An eight-person panel took turns Monday night blasting the existing water compact and singing the praises of an alternative proposal.
Their target was the Confederated Salish and Kootenai Tribes water compact, approved in 2015 by the Montana Legislature. Their object of praise was the People’s Compact, which recently emerged as a potential replacement.
The panel included four regional Republican legislators, one Republican state representative from Gallatin County, two men who have served as commissioners for the Flathead Joint Board of Control and the chairwoman of the Polson-based Montana Land and Water Alliance.
Monday night’s meeting, held at Sykes restaurant in Kalispell, drew about 55 people, a tally that included the panel and a few reporters.
State Sen. Al Olszewski, R-Kalispell, told the crowd the CSKT water compact “was basically shoved down our throats” during the 2015 legislative session and that efforts to change or amend it were thwarted.
He said the campaign to take an alternative compact directly to Congress, bypassing the Montana Legislature and consultation with the tribes, is a legitimate undertaking.
Other regional legislators who spoke in favor of the People’s Compact at Monday’s meeting were State Sen. Keith Regier, R-Kalispell, and State Reps. Carl Glimm, R-Kila, and Mark Noland, R-Kalispell.
Concerns expressed included fears that the federal government and the tribes would have too much say about water rights and irrigation on the Flathead Reservation if the current compact is ratified by Congress and the CSKT.
In addition, several speakers cited concerns about thousands of off-reservation water-rights claims filed by the tribes or by the U.S. Department of Justice on their behalf. The People’s Compact would require withdrawal of these claims.
In turn, Robert McDonald, a CSKT spokesman, has said the tribes and the U.S. filed claims on and off the reservation “and immediately asked to stay those claims pending final ratification of the compact.”
He said once the CSKT compact is fully ratified and receives a final decree from the Water Court “the filed claims will be dismissed with prejudice.”
John Tubbs, director of the Montana Department of Natural Resources and Conservation, issued a statement in late November in support of the existing CSKT water compact.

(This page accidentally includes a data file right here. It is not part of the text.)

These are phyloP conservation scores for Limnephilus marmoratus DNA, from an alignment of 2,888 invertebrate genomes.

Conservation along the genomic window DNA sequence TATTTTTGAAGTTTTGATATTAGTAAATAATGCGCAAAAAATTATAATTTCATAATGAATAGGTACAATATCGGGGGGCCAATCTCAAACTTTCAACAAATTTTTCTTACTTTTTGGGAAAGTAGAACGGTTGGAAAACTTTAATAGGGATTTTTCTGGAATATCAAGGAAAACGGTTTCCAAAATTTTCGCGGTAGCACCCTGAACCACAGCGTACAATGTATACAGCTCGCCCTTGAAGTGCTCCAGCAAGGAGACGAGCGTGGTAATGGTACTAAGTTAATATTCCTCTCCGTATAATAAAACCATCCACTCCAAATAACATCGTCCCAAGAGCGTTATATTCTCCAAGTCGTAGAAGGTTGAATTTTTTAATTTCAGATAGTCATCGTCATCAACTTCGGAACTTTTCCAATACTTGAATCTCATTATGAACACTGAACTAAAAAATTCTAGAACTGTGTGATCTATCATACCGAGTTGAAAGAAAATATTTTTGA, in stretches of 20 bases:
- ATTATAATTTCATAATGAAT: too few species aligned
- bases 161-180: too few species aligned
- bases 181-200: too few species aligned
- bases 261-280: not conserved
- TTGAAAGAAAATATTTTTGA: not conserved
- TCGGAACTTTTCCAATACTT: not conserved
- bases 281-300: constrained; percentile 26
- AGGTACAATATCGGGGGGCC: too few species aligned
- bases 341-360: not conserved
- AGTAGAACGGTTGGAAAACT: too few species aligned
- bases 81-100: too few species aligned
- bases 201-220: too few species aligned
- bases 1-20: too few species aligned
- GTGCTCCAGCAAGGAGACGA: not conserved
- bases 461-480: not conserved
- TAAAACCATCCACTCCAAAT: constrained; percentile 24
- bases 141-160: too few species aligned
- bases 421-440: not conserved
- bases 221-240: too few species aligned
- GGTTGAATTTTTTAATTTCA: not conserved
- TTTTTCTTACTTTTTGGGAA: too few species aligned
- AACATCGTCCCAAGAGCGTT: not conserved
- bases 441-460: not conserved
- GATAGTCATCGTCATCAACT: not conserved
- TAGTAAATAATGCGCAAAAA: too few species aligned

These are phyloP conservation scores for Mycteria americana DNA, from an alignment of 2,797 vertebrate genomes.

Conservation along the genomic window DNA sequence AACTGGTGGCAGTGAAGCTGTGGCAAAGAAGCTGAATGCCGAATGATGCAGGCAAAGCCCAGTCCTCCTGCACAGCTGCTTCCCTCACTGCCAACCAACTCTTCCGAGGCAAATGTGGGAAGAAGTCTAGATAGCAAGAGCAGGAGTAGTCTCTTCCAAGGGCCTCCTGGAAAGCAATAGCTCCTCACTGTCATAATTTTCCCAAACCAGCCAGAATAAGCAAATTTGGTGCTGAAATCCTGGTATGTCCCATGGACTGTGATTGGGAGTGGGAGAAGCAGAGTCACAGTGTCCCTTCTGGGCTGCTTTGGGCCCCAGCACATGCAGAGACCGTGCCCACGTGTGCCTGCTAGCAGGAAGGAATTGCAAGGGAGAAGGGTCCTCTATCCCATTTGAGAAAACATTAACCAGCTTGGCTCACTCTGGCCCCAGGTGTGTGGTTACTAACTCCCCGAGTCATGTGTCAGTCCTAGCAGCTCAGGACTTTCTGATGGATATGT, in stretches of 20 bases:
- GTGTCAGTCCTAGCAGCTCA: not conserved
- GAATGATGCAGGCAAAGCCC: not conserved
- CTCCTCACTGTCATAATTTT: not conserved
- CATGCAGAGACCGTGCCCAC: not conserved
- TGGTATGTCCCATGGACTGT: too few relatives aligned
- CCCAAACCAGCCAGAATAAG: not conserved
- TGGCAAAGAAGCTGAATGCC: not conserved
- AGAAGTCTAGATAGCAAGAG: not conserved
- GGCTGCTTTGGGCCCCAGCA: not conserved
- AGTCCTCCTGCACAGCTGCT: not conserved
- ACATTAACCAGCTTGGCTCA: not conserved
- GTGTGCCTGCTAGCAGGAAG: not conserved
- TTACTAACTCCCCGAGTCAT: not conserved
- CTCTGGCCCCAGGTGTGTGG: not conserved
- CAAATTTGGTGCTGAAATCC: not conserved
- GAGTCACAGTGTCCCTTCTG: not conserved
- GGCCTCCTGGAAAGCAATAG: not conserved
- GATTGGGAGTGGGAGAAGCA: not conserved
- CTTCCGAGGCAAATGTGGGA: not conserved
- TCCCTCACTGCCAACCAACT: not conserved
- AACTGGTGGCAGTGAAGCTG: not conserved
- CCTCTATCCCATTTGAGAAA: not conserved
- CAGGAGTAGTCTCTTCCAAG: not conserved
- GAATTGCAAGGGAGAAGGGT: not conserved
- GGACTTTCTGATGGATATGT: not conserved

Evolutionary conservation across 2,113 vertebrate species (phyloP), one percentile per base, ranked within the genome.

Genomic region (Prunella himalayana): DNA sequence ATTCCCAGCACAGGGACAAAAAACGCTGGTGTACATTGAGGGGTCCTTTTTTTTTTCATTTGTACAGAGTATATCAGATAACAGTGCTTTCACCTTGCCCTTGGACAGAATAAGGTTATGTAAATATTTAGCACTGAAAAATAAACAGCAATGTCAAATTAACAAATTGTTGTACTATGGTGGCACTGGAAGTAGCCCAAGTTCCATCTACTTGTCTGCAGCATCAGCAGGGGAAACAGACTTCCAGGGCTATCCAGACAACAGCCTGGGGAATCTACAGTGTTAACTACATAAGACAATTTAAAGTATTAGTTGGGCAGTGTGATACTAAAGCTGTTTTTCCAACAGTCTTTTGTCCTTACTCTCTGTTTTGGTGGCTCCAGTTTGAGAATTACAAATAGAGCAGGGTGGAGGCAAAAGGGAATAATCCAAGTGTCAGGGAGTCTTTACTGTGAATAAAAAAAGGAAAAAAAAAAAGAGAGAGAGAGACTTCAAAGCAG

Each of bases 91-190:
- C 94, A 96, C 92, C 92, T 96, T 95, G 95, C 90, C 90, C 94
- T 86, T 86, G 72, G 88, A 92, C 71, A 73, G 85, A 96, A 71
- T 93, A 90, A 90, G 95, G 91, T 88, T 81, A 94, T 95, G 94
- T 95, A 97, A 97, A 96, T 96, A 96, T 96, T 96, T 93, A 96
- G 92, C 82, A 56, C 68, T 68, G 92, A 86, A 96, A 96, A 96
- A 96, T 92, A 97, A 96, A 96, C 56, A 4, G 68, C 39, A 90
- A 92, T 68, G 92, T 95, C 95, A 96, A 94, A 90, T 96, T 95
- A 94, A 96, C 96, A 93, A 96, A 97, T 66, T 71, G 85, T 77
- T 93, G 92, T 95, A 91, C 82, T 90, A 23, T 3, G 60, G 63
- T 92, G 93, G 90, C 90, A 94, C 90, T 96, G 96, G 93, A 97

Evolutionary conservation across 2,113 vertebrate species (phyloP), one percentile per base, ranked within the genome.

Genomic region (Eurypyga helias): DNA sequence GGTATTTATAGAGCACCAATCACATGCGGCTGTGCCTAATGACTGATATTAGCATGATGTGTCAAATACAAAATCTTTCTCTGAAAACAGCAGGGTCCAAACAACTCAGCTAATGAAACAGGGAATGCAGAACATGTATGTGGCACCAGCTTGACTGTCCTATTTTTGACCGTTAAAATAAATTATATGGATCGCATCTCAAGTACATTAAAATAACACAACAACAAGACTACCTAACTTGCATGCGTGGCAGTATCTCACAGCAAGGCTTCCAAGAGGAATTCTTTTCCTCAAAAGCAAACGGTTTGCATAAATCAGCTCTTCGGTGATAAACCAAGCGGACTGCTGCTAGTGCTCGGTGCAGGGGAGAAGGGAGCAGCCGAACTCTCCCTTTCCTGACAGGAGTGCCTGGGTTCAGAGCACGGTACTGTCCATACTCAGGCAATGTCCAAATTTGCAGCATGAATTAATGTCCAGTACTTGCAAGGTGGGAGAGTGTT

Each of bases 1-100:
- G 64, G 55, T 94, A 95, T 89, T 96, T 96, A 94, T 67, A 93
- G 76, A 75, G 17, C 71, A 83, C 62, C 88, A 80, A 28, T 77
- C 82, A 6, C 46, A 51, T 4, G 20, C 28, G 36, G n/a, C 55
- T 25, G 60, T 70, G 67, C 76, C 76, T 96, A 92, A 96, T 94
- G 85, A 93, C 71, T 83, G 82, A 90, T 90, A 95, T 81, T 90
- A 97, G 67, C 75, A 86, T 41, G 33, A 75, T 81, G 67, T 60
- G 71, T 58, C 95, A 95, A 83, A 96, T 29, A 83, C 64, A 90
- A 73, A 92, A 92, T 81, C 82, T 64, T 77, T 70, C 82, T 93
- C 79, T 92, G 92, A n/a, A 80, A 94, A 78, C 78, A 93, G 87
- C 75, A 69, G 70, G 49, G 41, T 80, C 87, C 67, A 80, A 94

“It was created through more than 70 public negotiating sessions over 36 years between the Confederated Salish and Kootenai Tribes, the United States and the state of Montana,” Tubbs observed.
“It was ratified with bipartisan support by the Montana Legislature and the broad support of citizens, municipalities, agricultural interests and other stakeholders,” he said.
Tubbs noted that the People’s Compact has been “created without any participation from the Salish and Kootenai tribes, the United States or the state of Montana.”
Kate Vandemoer, chairwoman of the Montana Land and Water Alliance, was one of the speakers Monday night.
On Tuesday, Vandemoer said the people “most impacted by the CSKT compact availed themselves of every possible public and procedural venue available to them to participate in and try to influence the outcome of the CSKT compact over a period of six and a half years.
“Those citizens were ignored or rebuffed at every turn by the state, Tribal Council/government, and Bureau of Indian Affairs,” she said.
“The Montana Legislature was not allowed to amend or improve the CSKT compact despite having a constitutional responsibility to do so, and, as you recall, the legislative rules were changed to allow the compact to be passed by a simple majority vote, instead of the required super majority vote,” Vandemoer said.
She said the People’s Compact will be a First Amendment petition for redress “that is being sent directly to Congress” as an alternative to the CSKT compact.
Olszewski encouraged Monday night’s crowd to reach out to U.S. Sen. Steve Daines and U.S. Rep. Greg Gianforte, both Republicans, to try to enlist their support for the People’s Compact.
He also suggested they write U.S. Sen. Jon Tester, a Democrat, who has supported the CSKT water compact.
A spokeswoman for Tester said Tuesday that he is working with the tribes to draft a new bill that could move the CSKT water compact a step forward toward Congressional ratification.
Reporter Duncan Adams may be reached at 758-4407 or email@example.com.